“He basically said another concussion could kill me.”
The toughest conversation
When Solomon was recruited as a walk-on by the University of Maine, he was all too familiar with the symptoms of a concussion. His new coach wasn’t.
“Unfortunately, we weren’t really aware of those,” said UMaine men’s hockey coach Tim Whitehead of Solomon’s past injuries. “Once he talked to us about his previous concussions, that’s what changed the discussion. We were like, ‘Wow, OK.’ I’m proud he did talk to us about those concussions, because he had a couple with us, so we were already wary.”
After gaining knowledge of Solomon’s previous injuries, Whitehead said it became a “slam-dunk decision” to have the Long Island native hang up his skates. However, that didn’t make it any easier for Whitehead when he sat down with Solomon for that tete-a-tete.
“That was one of the toughest conversations I’ve ever had with a player — and I’ve had a lot of them,” Whitehead said. “You know it’s the right thing to do, but it’s not what your heart wants.”
Solomon, who has played hockey since age 5, received his first concussion around the same time he started to take hockey seriously, eight years later.
“You play competitive-enough hockey from a young age, you’re going to get concussions,” he said. “I had the most of them in juniors.”
“Juniors” refers to Solomon’s time playing for the Boston Junior Bruins for the Eastern Junior Hockey League.
The discovery of previous injuries at the college level is all too common, according to Culina.
“All of our student athletes are required to fill out a health-history questionnaire, and it’s cumbersome — 11 pages,” he said. “We go in-depth asking about concussions and concussion history. Anything that happened before they get here is self-report.
“We’ve had a number of cases where it’s not reported, and we question [the athletes] and they say, ‘No, no, I’m fine,’ and they try to conceal their past, but after a couple injuries, they may say they’ve had that problem [before],” Culina said.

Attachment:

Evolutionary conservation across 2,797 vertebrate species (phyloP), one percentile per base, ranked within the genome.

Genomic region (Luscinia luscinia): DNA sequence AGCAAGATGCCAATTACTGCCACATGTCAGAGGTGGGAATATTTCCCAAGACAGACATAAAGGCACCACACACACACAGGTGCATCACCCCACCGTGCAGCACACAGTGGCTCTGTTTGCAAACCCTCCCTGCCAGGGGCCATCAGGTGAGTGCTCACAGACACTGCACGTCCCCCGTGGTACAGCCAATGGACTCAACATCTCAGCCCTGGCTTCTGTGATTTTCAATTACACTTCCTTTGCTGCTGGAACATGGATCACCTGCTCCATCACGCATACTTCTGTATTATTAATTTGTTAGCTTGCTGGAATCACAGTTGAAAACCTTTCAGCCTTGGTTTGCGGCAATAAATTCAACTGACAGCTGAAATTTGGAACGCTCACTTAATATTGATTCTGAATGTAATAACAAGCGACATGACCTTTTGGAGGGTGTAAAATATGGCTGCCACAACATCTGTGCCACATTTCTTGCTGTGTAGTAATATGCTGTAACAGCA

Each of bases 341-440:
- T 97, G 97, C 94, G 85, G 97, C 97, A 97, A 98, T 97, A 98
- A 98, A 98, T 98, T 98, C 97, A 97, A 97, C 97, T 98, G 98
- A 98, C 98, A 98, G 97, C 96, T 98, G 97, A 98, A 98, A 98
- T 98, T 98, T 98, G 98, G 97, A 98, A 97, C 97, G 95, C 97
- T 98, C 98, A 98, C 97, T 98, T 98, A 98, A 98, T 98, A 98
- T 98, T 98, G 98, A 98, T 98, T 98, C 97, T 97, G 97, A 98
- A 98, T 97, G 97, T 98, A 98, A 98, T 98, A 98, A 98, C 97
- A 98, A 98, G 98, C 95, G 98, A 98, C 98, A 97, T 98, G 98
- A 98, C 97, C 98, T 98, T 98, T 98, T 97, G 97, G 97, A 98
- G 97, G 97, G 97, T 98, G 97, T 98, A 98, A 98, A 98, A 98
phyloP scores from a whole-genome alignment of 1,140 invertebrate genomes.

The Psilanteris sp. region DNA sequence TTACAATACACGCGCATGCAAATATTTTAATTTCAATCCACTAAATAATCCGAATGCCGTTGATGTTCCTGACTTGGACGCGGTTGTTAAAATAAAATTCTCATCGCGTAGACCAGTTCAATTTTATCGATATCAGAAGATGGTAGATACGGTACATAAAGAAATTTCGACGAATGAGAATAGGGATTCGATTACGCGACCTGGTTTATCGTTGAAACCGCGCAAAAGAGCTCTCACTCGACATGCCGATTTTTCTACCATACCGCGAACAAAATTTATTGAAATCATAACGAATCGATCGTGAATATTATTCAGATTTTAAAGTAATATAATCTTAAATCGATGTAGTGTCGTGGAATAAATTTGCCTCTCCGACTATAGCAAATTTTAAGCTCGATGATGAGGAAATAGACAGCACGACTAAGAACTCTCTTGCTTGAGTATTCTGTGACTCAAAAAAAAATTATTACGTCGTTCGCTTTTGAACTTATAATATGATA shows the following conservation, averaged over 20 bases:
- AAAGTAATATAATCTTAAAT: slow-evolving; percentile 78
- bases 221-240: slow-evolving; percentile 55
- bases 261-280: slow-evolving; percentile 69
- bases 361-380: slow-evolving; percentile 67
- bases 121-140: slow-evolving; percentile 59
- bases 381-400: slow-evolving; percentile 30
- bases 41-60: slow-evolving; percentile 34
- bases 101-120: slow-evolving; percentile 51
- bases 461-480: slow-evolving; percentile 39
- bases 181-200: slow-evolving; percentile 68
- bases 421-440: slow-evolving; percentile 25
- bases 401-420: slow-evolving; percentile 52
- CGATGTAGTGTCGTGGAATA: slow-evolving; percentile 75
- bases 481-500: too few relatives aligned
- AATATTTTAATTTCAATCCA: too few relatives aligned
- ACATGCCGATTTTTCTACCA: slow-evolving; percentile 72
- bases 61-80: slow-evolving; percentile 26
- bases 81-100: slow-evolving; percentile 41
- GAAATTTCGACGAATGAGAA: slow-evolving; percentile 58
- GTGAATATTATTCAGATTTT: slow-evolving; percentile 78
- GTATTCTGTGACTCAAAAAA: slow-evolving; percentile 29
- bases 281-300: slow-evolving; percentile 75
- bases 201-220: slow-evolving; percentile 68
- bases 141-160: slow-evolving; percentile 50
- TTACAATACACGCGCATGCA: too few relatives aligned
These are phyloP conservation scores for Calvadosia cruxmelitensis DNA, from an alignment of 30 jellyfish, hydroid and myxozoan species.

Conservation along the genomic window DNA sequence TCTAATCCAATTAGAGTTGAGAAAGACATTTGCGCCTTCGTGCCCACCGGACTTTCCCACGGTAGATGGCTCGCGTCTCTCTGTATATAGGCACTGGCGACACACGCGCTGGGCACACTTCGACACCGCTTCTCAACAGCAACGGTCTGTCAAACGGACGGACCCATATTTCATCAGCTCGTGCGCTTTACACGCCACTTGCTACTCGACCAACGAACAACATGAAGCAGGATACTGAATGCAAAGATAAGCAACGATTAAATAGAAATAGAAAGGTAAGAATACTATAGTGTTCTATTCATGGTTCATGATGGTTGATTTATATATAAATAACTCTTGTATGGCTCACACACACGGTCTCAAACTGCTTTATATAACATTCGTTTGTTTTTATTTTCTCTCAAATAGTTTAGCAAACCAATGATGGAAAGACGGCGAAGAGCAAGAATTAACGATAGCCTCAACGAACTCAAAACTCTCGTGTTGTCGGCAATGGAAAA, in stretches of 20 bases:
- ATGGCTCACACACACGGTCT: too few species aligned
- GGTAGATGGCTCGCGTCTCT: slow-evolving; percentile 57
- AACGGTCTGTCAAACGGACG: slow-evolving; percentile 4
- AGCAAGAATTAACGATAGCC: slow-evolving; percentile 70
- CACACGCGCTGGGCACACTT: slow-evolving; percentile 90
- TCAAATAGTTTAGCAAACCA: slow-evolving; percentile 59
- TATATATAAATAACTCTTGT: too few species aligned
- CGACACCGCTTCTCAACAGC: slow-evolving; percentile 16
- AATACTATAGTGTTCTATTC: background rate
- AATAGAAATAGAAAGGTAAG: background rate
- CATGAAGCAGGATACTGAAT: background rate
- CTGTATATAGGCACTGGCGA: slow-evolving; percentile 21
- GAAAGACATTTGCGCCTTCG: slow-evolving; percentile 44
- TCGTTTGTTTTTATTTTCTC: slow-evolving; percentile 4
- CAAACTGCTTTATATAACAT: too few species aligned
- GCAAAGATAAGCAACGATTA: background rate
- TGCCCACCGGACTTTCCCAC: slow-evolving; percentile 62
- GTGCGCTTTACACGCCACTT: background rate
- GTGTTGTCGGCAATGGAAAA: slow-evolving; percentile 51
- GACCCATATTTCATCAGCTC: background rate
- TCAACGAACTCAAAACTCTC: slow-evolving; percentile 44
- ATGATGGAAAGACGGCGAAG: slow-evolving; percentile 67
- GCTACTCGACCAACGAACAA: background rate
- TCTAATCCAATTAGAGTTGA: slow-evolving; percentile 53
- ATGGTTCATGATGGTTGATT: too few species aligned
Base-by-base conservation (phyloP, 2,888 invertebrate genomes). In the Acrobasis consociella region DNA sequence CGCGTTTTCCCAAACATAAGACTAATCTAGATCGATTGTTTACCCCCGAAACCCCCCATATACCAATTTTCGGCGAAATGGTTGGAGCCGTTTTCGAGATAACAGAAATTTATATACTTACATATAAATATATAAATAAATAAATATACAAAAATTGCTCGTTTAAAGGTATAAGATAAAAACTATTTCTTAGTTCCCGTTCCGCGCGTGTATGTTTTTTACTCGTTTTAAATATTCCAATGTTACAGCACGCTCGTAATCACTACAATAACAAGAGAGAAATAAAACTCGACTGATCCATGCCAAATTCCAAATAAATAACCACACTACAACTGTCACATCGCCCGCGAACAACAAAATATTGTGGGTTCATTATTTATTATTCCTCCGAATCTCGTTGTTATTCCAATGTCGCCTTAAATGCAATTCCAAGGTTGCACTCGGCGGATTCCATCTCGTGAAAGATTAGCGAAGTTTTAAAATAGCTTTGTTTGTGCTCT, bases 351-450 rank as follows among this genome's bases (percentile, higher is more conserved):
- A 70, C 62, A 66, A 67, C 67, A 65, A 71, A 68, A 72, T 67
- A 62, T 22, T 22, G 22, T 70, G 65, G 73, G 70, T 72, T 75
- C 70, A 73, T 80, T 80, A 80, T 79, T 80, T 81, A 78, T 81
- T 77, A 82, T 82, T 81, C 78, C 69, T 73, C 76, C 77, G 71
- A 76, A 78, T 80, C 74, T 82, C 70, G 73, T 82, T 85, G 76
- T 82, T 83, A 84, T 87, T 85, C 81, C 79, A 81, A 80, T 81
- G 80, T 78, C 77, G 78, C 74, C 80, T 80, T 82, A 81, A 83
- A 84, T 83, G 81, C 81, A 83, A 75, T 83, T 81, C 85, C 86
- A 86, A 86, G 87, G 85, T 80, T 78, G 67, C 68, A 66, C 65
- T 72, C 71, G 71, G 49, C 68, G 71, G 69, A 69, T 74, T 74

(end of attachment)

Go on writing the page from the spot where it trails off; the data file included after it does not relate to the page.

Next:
After the decision was made, Solomon said he “was a mess for a little while.”
The game he loved for over 15 years was taken from him. He wasn’t sure how to fill the void, especially since he was still enrolled at UMaine.
“My uncle died when he was in his 20s, and my mother told me that my grandmother couldn’t go into his bedroom for a long time,” Solomon said. “Even going past a hockey rink is like going [into that] bedroom.
“I still go in every entrance but the Alfond entrance to campus.”
‘Time heals all’
But Solomon has been able to move on from competitive hockey. He has stepped back onto the ice, but only recreationally.
“I’ve played pond hockey with my brother and with some friends in their backyard pond,” he said. “My friends signed me up for a tournament even though they can’t skate.”
Although Solomon has been able to move on, concussions continue to be a significant talking point in sports — although not as much as they should be, according to some.
Whitehead, who’s also on the NCAA Ice Hockey Rules Committee, urges more discussion about contact to the head at all levels of hockey. The committee meets regularly to discuss what needs to be addressed to protect athletes’ safety.
“You’ve got everyone at every level talking about it, thinking about how it impacts our sport,” Whitehead said.
“I spend most of my time in those meetings refocusing people away from other topics of discussion like hooking, holding or embellishment and say, ‘This is not the problem, guys,’ ” he continued. “The problem with the game right now, at all levels, is there’s too much contact to the head.”
While you can never take all of the contact out of hockey, Culina said there needs to be a better understanding at each level of the game.
“One of the things that scare me right now is the overall lack of knowledge amongst coaches, parents and even some medical professionals in terms of how to properly deal with a concussion,” he said. “Sometimes a kid will go to the emergency room or see a doctor, and he or she will say to sit out a week and that’s it. Anybody who has ever given that advice — it’s scary.”
As for Solomon, he’s gotten used to life away from the ice, mentioning that at times it’s still tough, but “time heals all.”
All it won’t heal is that scar on the back of his head. It will be there forever.